Atlantis is the latest offering from American-born, Melbourne-based award-winning playwright Lally Katz. Directed by Rosemary Myers, it’s an autobiographical work fusing a number of characters and stories from Katz’s life in recent years (in her own words, “almost everything in it is true and absolutely every character in it is based on a real person”). Crafted into a comical, dynamic and phantasmagoric presentation, Atlantis highlights the need to find contentment in the here and now.

As the piece begins, we find Katz (Amber McMahon) living in Sydney and in a disintegrating relationship with boyfriend, Dave (Matthew Whittet). In a moment of frustration, while on the phone to a Telstra operator, Katz impulsively decides to begin life over in New York CIty, to (hopefully) have a baby with a soulmate and start writing again.

But when Katz arrives in New York and begins settling into the Airbnb apartment of Electra (Paula Arundell), it becomes clear to her that the new life she seeks will be far more difficult to attain than she’d anticipated. What follows is a variety of encounters between Katz and her grandparents, a shyster psychic, some taxi and Uber drivers, a pastor, a Texan Latino businessman, and a host of other characters that play some role in Katz’s pursuit of a new life. In fact, the five actors appearing in this production play over 40 roles between them.


Lucia Mastrantone, Amber McMahon and Matthew Whittet in Atlantis (Photo by Daniel Boud)

From an audience perspective, Atlantis is a lot of fun. We watch Katz attempt to navigate her way through an existential crisis and some weighty issues are traversed along the way – infertility, religion, climate change and the importance of home are among those that take the spotlight across the two-and-a-half-hour show. But because of Katz’s droll tone and Myers’ comedic, quirky and vibrant production, the heavier subject matter never wallops us in the head, but is tied up in a highly entertaining package that features its fair share of laugh-out-loud moments.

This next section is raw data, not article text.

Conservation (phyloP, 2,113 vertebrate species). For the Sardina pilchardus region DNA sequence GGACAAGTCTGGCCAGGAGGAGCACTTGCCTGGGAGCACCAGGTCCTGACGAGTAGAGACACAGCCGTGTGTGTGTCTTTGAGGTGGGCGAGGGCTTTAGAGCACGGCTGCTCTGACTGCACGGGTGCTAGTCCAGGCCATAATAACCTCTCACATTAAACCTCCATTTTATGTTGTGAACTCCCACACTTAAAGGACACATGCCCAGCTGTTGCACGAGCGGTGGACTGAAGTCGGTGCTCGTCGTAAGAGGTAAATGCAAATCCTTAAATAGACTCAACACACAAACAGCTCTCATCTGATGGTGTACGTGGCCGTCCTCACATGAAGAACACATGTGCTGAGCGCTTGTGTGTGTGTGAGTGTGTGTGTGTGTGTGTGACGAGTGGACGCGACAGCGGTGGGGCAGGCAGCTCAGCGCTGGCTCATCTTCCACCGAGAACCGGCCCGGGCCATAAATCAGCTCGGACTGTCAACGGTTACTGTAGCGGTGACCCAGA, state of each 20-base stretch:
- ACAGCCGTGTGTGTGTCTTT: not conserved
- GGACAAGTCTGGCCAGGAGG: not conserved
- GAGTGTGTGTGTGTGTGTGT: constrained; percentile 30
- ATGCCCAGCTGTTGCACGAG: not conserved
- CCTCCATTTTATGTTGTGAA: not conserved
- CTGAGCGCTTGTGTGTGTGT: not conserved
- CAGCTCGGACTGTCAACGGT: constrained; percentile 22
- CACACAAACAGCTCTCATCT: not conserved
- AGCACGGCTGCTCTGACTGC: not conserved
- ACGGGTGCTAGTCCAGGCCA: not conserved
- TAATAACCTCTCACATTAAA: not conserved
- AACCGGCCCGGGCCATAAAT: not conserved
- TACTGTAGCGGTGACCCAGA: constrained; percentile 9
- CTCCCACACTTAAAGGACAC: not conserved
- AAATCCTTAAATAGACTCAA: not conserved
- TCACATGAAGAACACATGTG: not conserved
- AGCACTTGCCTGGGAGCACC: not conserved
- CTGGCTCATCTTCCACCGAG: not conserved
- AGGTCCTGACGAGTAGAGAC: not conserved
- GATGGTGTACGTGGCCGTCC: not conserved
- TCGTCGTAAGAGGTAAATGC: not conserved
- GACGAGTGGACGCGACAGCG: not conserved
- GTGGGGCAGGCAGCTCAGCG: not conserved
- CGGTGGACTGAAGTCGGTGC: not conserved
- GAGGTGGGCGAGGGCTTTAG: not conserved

Leading the cast, McMahon is terrific in her portrayal of Katz, making full use of her superior comedic skills over the course of a production in which she barely leaves the stage. Arundell – another Helpmann Award-winner, who’s given several memorable performances on Sydney stages in recent years – demonstrates her remarkable versatility, with highlights including her hilarious depiction of Electra, Katz’s Airbnb landlord who counts rapper Kanye West as her one that got away. Assuming a number of starkly different guises, Arundell is never less than completely convincing. Similarly, Lucia Mastrantone is sensational as pseudo psychic Bella, as Katz’s grandmother, and as a New York taxi driver, among several strong characterisations.


Amber McMahon and Paula Arundell in Atlantis (Photo by Daniel Boud)

Two male actors round out Atlantis’ uniformly strong cast. Whittet (last on stage at Belvoir with McMahon in the whimsical Girl Asleep) shows his agility as a performer, whose roles include Katz’s boyfriend, her grandfather, and the psychic’s daughter. Finally, Hazem Shammas’ numerous characters include a hugely enjoyable, high energy performance as Diego, the man whom Katz memorably encounters in Kansas (it also allows Shammas to showcase some impressive dance moves.)

Jonathon Oxlade’s inventive and sizable set, defined by a strong use of shape, feels like the representation of the surreal world in which Katz’s story can unfold. His work in costuming the show’s four dozen odd characters is also excellent. Meanwhile, Damien Cooper’s lighting is noteworthy for its enormously effective punctuation of scene transitions and the substantial impact of its coupling with Harry Covill’s sound design. Each design aspect coheres wonderfully to ensure that visually and sonically, the environment for Atlantis is realised.


Amber McMahon and Hazem Shammas in Atlantis (Photo by Daniel Boud)

In the wrong hands, Atlantis is a piece that could easily fall flat. Fortunately, Myers, together with her cast and creative team, have translated Katz’s text in a manner that has ensured its optimal treatment for the stage. It makes for a charming and engaging night of theatre that, while off-the-wall in some respects, succeeds in bringing home the fruitlessness of striving for a utopian existence. Too much time is spent chasing arbitrary ideals of ‘happiness’ and ‘success’ and placing pressure on ourselves to achieve those ideals by following clearly-defined paths. As much as it offers us light entertainment, Katz’s Atlantis strongly reminds us to savour the journey and to understand that the paths that lead to a satisfied state of being are not finite.



Dates: Playing now until 26 November
Venue: Upstairs Theatre, Belvoir (25 Belvoir Street, Surry Hills)
Tickets: or by phone on 02 9699 3444